After releasing a stream of formidable singles, Girl Ray’s debut album, released on Moshi Moshi is just as charming and uplifting as one would expect. From the wonderful ‘Don’t Go Back At Ten’ to the subtle closer ‘Waiting Ages’, Earl Grey showcases the group’s talent for captivating an audience, while tracks such as ‘Earl Grey (Stuck In A Groove)’ and ‘A Few Months’ incorporate elements of sonic experimentation. On the whole, Earl Grey is a well crafted, well written and very fun debut album.
Emily Haines & The Soft Skeleton – Choir Of The Mind
The Metric frontwoman’s new solo record might just be better than her band’s last two records. Choir Of The Mind is a wonderfully stripped back and simplistic album that let’s Haines exhibit her vocal and lyrical abilities with little interruption. The songs on this record are laid back and stand on their own feet without referencing Metric’s Indie Rock sensibilities. Even people who are not familiar with Metric and enjoy piano and electronic flecked music should definitely give this record a listen.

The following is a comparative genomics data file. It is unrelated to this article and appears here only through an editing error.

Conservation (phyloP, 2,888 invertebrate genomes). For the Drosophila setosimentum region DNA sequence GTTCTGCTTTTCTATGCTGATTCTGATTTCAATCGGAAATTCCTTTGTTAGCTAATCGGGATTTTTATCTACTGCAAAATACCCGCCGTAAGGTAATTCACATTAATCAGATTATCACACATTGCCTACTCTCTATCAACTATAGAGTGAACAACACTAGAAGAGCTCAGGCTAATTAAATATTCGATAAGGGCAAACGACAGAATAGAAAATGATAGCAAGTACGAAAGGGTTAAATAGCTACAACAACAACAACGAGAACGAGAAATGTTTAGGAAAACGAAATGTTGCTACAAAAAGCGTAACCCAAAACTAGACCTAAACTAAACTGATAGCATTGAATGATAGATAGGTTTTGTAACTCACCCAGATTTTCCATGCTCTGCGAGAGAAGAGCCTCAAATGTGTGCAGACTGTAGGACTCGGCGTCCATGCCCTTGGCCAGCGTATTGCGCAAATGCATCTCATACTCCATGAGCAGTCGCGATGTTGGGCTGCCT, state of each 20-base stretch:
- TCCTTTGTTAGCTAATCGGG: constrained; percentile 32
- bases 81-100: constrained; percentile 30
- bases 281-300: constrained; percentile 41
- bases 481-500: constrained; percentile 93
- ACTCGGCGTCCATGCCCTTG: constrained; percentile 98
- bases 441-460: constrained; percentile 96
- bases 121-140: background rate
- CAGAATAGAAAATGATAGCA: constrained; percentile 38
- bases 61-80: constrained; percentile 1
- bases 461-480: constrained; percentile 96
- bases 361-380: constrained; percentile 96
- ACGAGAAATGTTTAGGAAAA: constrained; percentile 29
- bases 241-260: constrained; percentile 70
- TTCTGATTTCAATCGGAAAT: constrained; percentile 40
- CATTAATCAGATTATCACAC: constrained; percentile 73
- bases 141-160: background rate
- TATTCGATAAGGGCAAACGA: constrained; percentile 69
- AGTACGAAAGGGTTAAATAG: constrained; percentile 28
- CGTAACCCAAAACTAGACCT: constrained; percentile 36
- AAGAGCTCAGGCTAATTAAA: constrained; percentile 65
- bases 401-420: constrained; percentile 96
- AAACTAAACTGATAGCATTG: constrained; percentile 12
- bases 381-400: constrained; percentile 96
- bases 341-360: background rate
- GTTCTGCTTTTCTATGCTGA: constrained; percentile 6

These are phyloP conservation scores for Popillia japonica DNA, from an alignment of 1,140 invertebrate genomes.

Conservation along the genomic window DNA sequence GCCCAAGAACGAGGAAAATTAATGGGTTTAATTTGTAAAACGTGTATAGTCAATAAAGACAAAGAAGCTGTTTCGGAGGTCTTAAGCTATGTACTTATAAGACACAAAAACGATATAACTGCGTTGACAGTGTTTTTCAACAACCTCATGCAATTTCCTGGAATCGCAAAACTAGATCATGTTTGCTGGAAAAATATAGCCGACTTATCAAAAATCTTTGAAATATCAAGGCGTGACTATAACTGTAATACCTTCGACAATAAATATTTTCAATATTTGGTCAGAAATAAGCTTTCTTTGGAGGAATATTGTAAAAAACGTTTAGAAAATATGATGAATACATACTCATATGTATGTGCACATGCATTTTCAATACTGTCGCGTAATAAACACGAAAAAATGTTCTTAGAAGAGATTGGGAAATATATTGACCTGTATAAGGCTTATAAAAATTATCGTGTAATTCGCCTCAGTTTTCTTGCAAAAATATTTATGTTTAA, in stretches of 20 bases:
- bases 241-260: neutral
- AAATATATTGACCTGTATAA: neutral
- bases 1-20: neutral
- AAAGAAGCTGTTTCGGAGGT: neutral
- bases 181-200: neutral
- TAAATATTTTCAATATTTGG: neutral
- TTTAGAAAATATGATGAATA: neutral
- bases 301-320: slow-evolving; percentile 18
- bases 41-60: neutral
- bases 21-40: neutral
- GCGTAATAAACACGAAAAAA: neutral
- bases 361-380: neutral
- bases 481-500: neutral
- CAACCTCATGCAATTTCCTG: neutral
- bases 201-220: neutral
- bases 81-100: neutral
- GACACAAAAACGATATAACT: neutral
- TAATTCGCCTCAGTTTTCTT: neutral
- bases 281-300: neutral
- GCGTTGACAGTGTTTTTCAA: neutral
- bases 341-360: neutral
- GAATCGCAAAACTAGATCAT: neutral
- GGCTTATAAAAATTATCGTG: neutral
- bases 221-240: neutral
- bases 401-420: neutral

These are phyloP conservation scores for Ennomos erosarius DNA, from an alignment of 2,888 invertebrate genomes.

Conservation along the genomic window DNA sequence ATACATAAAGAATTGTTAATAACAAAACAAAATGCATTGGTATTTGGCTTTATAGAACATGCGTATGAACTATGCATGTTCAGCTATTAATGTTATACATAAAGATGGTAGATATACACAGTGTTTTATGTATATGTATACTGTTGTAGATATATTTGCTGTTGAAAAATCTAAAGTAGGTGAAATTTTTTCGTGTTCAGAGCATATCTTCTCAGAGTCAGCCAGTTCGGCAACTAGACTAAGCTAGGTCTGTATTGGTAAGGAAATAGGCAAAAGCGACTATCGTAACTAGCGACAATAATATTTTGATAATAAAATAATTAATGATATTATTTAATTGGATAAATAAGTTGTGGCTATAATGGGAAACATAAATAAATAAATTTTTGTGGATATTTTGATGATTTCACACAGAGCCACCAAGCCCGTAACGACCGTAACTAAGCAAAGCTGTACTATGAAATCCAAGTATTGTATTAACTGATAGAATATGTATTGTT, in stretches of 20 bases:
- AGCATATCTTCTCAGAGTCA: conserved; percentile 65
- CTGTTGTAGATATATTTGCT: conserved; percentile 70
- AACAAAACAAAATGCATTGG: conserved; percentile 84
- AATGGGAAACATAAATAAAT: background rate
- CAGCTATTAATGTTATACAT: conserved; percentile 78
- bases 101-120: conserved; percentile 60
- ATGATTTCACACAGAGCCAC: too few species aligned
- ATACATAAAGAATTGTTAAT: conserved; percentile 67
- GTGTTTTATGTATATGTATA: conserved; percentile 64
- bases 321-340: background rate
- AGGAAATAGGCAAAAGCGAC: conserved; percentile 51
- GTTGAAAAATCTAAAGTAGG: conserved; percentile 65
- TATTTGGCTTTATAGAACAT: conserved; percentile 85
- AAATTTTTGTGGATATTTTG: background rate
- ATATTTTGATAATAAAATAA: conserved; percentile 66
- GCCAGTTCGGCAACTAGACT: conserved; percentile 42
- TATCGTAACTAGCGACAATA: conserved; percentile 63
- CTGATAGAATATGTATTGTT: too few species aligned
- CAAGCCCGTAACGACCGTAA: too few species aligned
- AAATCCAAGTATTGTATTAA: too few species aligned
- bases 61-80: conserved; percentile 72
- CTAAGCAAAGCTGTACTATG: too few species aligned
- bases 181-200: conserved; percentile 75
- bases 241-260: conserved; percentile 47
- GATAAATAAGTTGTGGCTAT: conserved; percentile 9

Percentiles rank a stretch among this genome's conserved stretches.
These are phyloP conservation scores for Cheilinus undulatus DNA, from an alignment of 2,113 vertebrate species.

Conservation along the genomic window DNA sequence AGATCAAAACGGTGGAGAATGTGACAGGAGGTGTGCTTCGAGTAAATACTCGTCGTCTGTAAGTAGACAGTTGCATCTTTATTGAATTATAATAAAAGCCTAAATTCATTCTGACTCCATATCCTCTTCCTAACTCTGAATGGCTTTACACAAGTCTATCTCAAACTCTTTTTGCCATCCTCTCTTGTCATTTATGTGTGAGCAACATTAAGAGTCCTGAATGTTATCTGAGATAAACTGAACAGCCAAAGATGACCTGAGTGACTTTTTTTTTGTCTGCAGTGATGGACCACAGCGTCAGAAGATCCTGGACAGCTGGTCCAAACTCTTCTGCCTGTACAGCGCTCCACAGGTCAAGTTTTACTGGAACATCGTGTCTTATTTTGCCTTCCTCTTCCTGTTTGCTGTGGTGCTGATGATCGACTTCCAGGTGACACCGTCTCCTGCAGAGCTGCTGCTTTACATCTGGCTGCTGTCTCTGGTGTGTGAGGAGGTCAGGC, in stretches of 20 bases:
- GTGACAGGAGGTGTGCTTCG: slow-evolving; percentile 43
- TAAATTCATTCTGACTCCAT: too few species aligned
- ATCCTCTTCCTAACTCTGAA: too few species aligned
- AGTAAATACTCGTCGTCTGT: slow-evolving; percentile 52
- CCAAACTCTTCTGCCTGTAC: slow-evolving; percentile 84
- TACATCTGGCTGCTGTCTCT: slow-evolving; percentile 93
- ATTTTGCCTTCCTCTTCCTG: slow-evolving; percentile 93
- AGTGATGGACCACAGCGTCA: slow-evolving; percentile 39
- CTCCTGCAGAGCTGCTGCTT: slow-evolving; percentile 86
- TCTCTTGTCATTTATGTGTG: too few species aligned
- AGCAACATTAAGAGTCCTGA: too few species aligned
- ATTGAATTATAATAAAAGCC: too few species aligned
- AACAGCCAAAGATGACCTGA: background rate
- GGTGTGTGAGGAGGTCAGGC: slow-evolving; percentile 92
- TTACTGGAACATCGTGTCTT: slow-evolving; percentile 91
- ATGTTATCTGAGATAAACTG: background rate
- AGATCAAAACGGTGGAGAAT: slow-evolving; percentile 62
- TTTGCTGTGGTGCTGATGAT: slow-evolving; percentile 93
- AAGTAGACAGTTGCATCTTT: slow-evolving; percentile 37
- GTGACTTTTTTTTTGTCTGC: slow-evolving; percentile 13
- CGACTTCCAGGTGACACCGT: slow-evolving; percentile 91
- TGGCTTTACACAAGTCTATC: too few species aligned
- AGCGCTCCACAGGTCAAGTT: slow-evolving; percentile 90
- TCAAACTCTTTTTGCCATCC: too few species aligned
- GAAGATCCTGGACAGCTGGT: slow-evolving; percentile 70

The Horrors – V
V is a pleasant and unexpected direction for The Horrors. Not quite abandoning their psychedelic agenda, their sound is definitely more produced and their songs cleaner, funkier and catchy. All this works in the band’s favour, and after a mixed fourth LP, V is a studio album full of bangers and hooks, with tracks such as ‘Press Enter To Exit’ and ‘Something To Remember Me By’ taking the band to antithetic heights.
LCD Soundsystem – American Dream